Chinese authorities on Thursday took the latest in a series of steps to cool the country’s supercharged economy amid worries over inflation, engineering a minor tightening of credit that unnerved global markets.
For the first time in nearly five months, the central bank edged up the interest rate on its three-month treasury bills by about 0.04 point, to 1.3684% from the 1.3280% yield that has prevailed since August.
It would be unfortunate if inflationary pressures abroad slowed US export growth. Some have logically speculated that tighter credit controls foreshadows an eventually appreciation of the yuan. I am hopeful yet skeptical; I can also see Chinese authorities attempt to use the external sector to compensate for waning domestic stimulus.
In short, the recent trade and retail sales data suggest what many expected: Absent inventory correction and federal stimulus, the underlying rate of growth is anemic at best (note that perhaps half of the anticipated 4.5-5% growth in Q4 is inventory related). In this case, the v-shaped recovery emerging in manufacturing is not sustainable for the broader economy. But the absence of these factors does not guarantee recession; I think an anemic recovery remains the most likely medium term outcome.
In such an environment, with a significant gap between capacity and demand combined with mostly downside risk to the pace of activity in the second half of this year, monetary policymakers should be wary about withdrawing stimulus. Yet not everyone is. Kansas City Fed President Thomas Hoenig sent up a hawkish signal last week:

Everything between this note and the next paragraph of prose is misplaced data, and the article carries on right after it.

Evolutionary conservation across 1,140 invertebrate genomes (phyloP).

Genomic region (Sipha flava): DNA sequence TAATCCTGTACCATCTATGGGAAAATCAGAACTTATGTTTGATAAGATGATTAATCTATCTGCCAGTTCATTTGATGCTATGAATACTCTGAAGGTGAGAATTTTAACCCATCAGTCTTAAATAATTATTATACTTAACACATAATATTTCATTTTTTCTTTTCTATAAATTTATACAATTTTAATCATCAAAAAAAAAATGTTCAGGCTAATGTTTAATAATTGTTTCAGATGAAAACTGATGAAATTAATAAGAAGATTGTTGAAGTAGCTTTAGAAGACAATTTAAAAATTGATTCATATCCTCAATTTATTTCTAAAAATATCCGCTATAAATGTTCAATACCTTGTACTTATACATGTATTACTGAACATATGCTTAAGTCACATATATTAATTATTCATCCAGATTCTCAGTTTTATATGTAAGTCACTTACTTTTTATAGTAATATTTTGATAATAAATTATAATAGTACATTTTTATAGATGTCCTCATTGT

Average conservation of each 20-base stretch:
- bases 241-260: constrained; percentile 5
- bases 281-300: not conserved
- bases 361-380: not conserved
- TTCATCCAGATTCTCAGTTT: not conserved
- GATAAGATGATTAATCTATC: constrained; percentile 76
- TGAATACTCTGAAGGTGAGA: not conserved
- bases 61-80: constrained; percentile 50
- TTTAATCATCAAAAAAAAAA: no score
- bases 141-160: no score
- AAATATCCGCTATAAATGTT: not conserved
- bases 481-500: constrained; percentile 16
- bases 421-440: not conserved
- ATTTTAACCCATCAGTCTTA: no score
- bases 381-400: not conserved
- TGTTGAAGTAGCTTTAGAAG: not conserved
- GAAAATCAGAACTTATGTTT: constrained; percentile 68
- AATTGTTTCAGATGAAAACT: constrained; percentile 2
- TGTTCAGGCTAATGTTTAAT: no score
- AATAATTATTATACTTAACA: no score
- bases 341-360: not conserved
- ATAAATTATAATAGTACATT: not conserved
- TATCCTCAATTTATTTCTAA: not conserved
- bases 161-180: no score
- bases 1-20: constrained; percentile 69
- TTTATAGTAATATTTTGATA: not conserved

Unfortunately, mixed data are a part of all recoveries. And, while there is considerable uncertainty about the outlook, the balance of evidence suggests that the recovery is gaining momentum. In these circumstances, I believe the process of returning policy to a more balanced weighing of short-run and longer-run economic and financial goals should occur sooner rather than later…
The group pushing for a near term withdrawal of stimulus is likely small (hopefully, a group of one). But an effort to shrink the balance sheet is not the immediate threat. Soon to come is the conclusion of the mortgage asset purchase program, an end that is likely to trigger a rise in mortgage rates. And Fed officials know it. Via Calculated Risk:
Eric S. Rosengren, president and chief executive of the Boston Fed, said in an interview at The Courant that he expects [mortgage] rates to rise when the [Fed MBS purchase] program ends — or before, as the end approaches…
“Actually, I’ve been surprised that we haven’t seen more of a backing up already,” Rosengren said. “You maybe would have thought you would have seen rates move up more quickly than they have, but nonetheless that is a concern.”
…The mortgage rate increase of one-half to three-fourths of a percentage point from the end of the Fed program would happen regardless of any Fed action in interest rates, Rosengren said.
It seems the Fed knows they will be delivering a contractionary blow to the economy just by ceasing balance sheet expansion – indeed, everyone (except maybe your local realtor) knows the housing market is being held together by little more than bailing wire and duct tape. Hence why some policymakers are troubled by the impending exit. From the minutes: